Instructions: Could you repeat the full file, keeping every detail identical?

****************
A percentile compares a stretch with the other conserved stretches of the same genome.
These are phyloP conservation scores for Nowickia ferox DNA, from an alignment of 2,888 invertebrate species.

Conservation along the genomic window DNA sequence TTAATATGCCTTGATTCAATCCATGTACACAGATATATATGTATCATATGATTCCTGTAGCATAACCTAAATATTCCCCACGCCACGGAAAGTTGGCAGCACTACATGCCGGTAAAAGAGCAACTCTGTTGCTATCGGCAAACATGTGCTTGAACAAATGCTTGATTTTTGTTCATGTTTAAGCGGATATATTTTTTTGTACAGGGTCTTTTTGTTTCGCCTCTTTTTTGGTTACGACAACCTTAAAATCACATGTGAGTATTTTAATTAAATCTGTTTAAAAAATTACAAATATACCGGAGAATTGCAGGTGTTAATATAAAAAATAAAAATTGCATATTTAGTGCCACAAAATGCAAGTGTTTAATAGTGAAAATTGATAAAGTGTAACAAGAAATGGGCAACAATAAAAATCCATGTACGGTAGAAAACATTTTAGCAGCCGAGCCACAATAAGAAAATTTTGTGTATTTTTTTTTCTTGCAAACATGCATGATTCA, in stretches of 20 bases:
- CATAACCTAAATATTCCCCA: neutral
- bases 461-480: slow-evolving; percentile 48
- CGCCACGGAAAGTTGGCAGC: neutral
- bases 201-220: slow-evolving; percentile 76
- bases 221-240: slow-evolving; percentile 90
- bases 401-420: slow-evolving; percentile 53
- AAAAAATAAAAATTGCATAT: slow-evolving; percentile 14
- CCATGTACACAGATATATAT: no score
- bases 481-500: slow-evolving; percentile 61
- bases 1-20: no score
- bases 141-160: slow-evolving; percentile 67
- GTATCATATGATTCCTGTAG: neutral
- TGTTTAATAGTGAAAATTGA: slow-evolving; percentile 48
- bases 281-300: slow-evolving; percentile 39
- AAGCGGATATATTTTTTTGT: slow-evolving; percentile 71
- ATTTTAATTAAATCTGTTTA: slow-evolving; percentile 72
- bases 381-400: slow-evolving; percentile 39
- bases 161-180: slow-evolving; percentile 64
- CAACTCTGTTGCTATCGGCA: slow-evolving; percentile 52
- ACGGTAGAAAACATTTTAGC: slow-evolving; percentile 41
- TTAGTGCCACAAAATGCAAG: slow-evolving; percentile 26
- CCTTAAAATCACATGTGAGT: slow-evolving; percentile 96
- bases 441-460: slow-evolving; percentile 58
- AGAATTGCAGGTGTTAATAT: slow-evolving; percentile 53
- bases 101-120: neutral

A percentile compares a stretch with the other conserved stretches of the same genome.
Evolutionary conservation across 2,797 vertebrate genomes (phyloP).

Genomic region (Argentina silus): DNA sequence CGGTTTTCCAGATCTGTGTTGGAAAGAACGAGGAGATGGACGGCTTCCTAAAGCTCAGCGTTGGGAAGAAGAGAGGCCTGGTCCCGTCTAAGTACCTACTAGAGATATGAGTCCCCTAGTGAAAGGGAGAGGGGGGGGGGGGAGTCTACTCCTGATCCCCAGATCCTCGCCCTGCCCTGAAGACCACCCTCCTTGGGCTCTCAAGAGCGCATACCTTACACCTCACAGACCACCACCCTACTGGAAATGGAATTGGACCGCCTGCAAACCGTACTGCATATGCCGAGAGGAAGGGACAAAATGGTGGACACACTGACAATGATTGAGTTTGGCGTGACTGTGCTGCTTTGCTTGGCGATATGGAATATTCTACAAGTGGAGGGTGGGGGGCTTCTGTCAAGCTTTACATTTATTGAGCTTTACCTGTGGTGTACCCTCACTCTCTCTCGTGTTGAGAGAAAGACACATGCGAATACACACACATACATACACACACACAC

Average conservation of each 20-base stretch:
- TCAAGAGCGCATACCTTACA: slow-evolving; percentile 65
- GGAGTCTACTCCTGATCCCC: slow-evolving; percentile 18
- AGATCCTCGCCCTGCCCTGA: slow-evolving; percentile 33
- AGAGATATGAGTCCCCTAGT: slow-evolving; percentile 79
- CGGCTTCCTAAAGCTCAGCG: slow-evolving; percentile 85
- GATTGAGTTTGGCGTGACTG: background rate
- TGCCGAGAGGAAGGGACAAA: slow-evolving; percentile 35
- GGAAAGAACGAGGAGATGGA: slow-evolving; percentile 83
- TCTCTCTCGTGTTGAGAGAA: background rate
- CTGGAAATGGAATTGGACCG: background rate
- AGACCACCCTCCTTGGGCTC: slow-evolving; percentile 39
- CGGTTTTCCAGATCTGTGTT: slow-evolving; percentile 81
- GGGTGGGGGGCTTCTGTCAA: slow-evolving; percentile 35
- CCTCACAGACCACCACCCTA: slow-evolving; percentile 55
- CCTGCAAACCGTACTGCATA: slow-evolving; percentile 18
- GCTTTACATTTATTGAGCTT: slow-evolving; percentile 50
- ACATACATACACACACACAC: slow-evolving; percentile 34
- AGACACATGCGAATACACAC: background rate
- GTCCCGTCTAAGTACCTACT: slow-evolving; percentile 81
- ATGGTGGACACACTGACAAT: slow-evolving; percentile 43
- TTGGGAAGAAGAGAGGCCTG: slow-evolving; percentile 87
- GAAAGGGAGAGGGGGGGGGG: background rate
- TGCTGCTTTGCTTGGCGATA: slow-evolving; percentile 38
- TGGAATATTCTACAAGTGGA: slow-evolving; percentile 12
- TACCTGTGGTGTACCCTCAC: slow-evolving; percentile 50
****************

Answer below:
A percentile compares a stretch with the other conserved stretches of the same genome.
These are phyloP conservation scores for Nowickia ferox DNA, from an alignment of 2,888 invertebrate species.

Conservation along the genomic window DNA sequence TTAATATGCCTTGATTCAATCCATGTACACAGATATATATGTATCATATGATTCCTGTAGCATAACCTAAATATTCCCCACGCCACGGAAAGTTGGCAGCACTACATGCCGGTAAAAGAGCAACTCTGTTGCTATCGGCAAACATGTGCTTGAACAAATGCTTGATTTTTGTTCATGTTTAAGCGGATATATTTTTTTGTACAGGGTCTTTTTGTTTCGCCTCTTTTTTGGTTACGACAACCTTAAAATCACATGTGAGTATTTTAATTAAATCTGTTTAAAAAATTACAAATATACCGGAGAATTGCAGGTGTTAATATAAAAAATAAAAATTGCATATTTAGTGCCACAAAATGCAAGTGTTTAATAGTGAAAATTGATAAAGTGTAACAAGAAATGGGCAACAATAAAAATCCATGTACGGTAGAAAACATTTTAGCAGCCGAGCCACAATAAGAAAATTTTGTGTATTTTTTTTTCTTGCAAACATGCATGATTCA, in stretches of 20 bases:
- CATAACCTAAATATTCCCCA: neutral
- bases 461-480: slow-evolving; percentile 48
- CGCCACGGAAAGTTGGCAGC: neutral
- bases 201-220: slow-evolving; percentile 76
- bases 221-240: slow-evolving; percentile 90
- bases 401-420: slow-evolving; percentile 53
- AAAAAATAAAAATTGCATAT: slow-evolving; percentile 14
- CCATGTACACAGATATATAT: no score
- bases 481-500: slow-evolving; percentile 61
- bases 1-20: no score
- bases 141-160: slow-evolving; percentile 67
- GTATCATATGATTCCTGTAG: neutral
- TGTTTAATAGTGAAAATTGA: slow-evolving; percentile 48
- bases 281-300: slow-evolving; percentile 39
- AAGCGGATATATTTTTTTGT: slow-evolving; percentile 71
- ATTTTAATTAAATCTGTTTA: slow-evolving; percentile 72
- bases 381-400: slow-evolving; percentile 39
- bases 161-180: slow-evolving; percentile 64
- CAACTCTGTTGCTATCGGCA: slow-evolving; percentile 52
- ACGGTAGAAAACATTTTAGC: slow-evolving; percentile 41
- TTAGTGCCACAAAATGCAAG: slow-evolving; percentile 26
- CCTTAAAATCACATGTGAGT: slow-evolving; percentile 96
- bases 441-460: slow-evolving; percentile 58
- AGAATTGCAGGTGTTAATAT: slow-evolving; percentile 53
- bases 101-120: neutral

A percentile compares a stretch with the other conserved stretches of the same genome.
Evolutionary conservation across 2,797 vertebrate genomes (phyloP).

Genomic region (Argentina silus): DNA sequence CGGTTTTCCAGATCTGTGTTGGAAAGAACGAGGAGATGGACGGCTTCCTAAAGCTCAGCGTTGGGAAGAAGAGAGGCCTGGTCCCGTCTAAGTACCTACTAGAGATATGAGTCCCCTAGTGAAAGGGAGAGGGGGGGGGGGGAGTCTACTCCTGATCCCCAGATCCTCGCCCTGCCCTGAAGACCACCCTCCTTGGGCTCTCAAGAGCGCATACCTTACACCTCACAGACCACCACCCTACTGGAAATGGAATTGGACCGCCTGCAAACCGTACTGCATATGCCGAGAGGAAGGGACAAAATGGTGGACACACTGACAATGATTGAGTTTGGCGTGACTGTGCTGCTTTGCTTGGCGATATGGAATATTCTACAAGTGGAGGGTGGGGGGCTTCTGTCAAGCTTTACATTTATTGAGCTTTACCTGTGGTGTACCCTCACTCTCTCTCGTGTTGAGAGAAAGACACATGCGAATACACACACATACATACACACACACAC

Average conservation of each 20-base stretch:
- TCAAGAGCGCATACCTTACA: slow-evolving; percentile 65
- GGAGTCTACTCCTGATCCCC: slow-evolving; percentile 18
- AGATCCTCGCCCTGCCCTGA: slow-evolving; percentile 33
- AGAGATATGAGTCCCCTAGT: slow-evolving; percentile 79
- CGGCTTCCTAAAGCTCAGCG: slow-evolving; percentile 85
- GATTGAGTTTGGCGTGACTG: background rate
- TGCCGAGAGGAAGGGACAAA: slow-evolving; percentile 35
- GGAAAGAACGAGGAGATGGA: slow-evolving; percentile 83
- TCTCTCTCGTGTTGAGAGAA: background rate
- CTGGAAATGGAATTGGACCG: background rate
- AGACCACCCTCCTTGGGCTC: slow-evolving; percentile 39
- CGGTTTTCCAGATCTGTGTT: slow-evolving; percentile 81
- GGGTGGGGGGCTTCTGTCAA: slow-evolving; percentile 35
- CCTCACAGACCACCACCCTA: slow-evolving; percentile 55
- CCTGCAAACCGTACTGCATA: slow-evolving; percentile 18
- GCTTTACATTTATTGAGCTT: slow-evolving; percentile 50
- ACATACATACACACACACAC: slow-evolving; percentile 34
- AGACACATGCGAATACACAC: background rate
- GTCCCGTCTAAGTACCTACT: slow-evolving; percentile 81
- ATGGTGGACACACTGACAAT: slow-evolving; percentile 43
- TTGGGAAGAAGAGAGGCCTG: slow-evolving; percentile 87
- GAAAGGGAGAGGGGGGGGGG: background rate
- TGCTGCTTTGCTTGGCGATA: slow-evolving; percentile 38
- TGGAATATTCTACAAGTGGA: slow-evolving; percentile 12
- TACCTGTGGTGTACCCTCAC: slow-evolving; percentile 50